LifeSpan offers alternative options to improve balance and other health goals

LifeSpan works with patients on issues such as balance.

LifeSpan program creator Dean Sbragia offers services in the areas of balance assessment and training, osteogenic loading and nautilus strength training for sarcopenia that offer patients alternative treatment options.

The range of services through the LifeSpan program help patients with improved balance, circulation, flexibility and helps them avoid the typical drugs that are prescribed. Many of the patients who benefit from LifeSpan are women ages 45 to 90 to deal with fractures and falls.

“We want a fall to be an embarrassment and not an emergency room visit,” said Sbragia, former CEO and chairman of the board for Nautilus commercial fitness and author of multiple patents in medical, fitness and workspace designs.

Sbragia, a certified dementia practitioner and a Montessori-certified dementia practitioner, also developed the Total Solutions medical delivery program that led to the Life Span program. He has been in the rehab program and product development business for about 40 years.

“We’ve taken what we’ve learned in the rehab community and brought it into a broader public offering, which means we can get to more people less expensively than we could through a traditional medical venue,” Sbragia said.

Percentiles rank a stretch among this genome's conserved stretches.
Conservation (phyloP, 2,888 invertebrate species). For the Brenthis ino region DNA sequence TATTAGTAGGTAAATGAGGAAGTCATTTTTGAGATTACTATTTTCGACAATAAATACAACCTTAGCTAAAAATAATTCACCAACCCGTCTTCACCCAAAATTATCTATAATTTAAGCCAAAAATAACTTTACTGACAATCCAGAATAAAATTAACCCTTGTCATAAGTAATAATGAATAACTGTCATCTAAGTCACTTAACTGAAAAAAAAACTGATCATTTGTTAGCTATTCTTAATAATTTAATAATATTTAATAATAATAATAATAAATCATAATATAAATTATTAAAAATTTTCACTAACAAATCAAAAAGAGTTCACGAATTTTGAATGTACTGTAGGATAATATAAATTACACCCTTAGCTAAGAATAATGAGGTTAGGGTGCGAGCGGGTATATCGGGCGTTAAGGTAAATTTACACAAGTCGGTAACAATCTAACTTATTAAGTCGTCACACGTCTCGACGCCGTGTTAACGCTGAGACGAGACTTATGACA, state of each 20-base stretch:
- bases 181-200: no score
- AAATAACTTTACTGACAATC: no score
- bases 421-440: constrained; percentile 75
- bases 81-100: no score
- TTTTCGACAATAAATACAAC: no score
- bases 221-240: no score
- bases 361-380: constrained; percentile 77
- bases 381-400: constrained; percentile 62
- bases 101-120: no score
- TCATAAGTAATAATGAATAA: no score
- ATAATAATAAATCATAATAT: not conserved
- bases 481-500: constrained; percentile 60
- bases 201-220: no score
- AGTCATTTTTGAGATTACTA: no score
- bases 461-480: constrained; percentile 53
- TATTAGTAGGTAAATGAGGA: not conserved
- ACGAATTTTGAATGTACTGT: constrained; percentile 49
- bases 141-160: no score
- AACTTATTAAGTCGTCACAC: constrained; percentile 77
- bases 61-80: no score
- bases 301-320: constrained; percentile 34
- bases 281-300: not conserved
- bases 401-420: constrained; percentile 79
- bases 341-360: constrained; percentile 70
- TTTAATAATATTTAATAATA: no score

LifeSpan is located in Fallbrook and Rancho Santa Fe.

“What we have in Rancho Santa Fe is a comprehensive program for fall and fracture reduction, and that’s really a bane, particularly for older women,” Sbragia said.

LifeSpan services include bone strength, which increases bone density and balance with patented bioDensity, Korebalance and Power Plate program, which is popular among postmenopausal women; improving cognition, which documents the function of the six brain domains with an FDA-recognized acuity measurement tool and other acuity improvement exercises; and flexibility, which helps regain or improve flexibility by completing strength training and Power Plate stretching routines.

LifeSpan services include a number of other evidence-based programs for improving body composition, lowering blood sugar levels, increasing bone density and other health metrics that do not require drugs.

“Our whole overriding umbrella is developing products that address the challenges of aging, nonpharmacological and evidence-based,” Sbragia said.

He added that LifeSpan has “done it so that it’s affordable.”

“We’ve taken these modalities and programs that are typically available in medical practitioners offices and brought them into more of a retail space with technicians,” Sbragia said.

Part of Sbragia’s motivation for launching LifeSpan came from watching his father, a “hale and hearty 80-year-old,” die about 14 years ago from dementia. Before his father’s death, Sbragia said he was looking for a memory care home, but doctors said the condition was irreversible.

“It got me more in tune of what can we bring to the party to address these comorbidities of aging without the proliferation of drugs?” Sbragia said.

The goal going forward, he said, is to scale LifeSpan and promote the uniqueness of the services and that alternative options that potential patients might not have considered otherwise.

“We’re going to try to prove the model, that it works outside of traditional medicine and that it can be cost-effective,” Sbgaria said.

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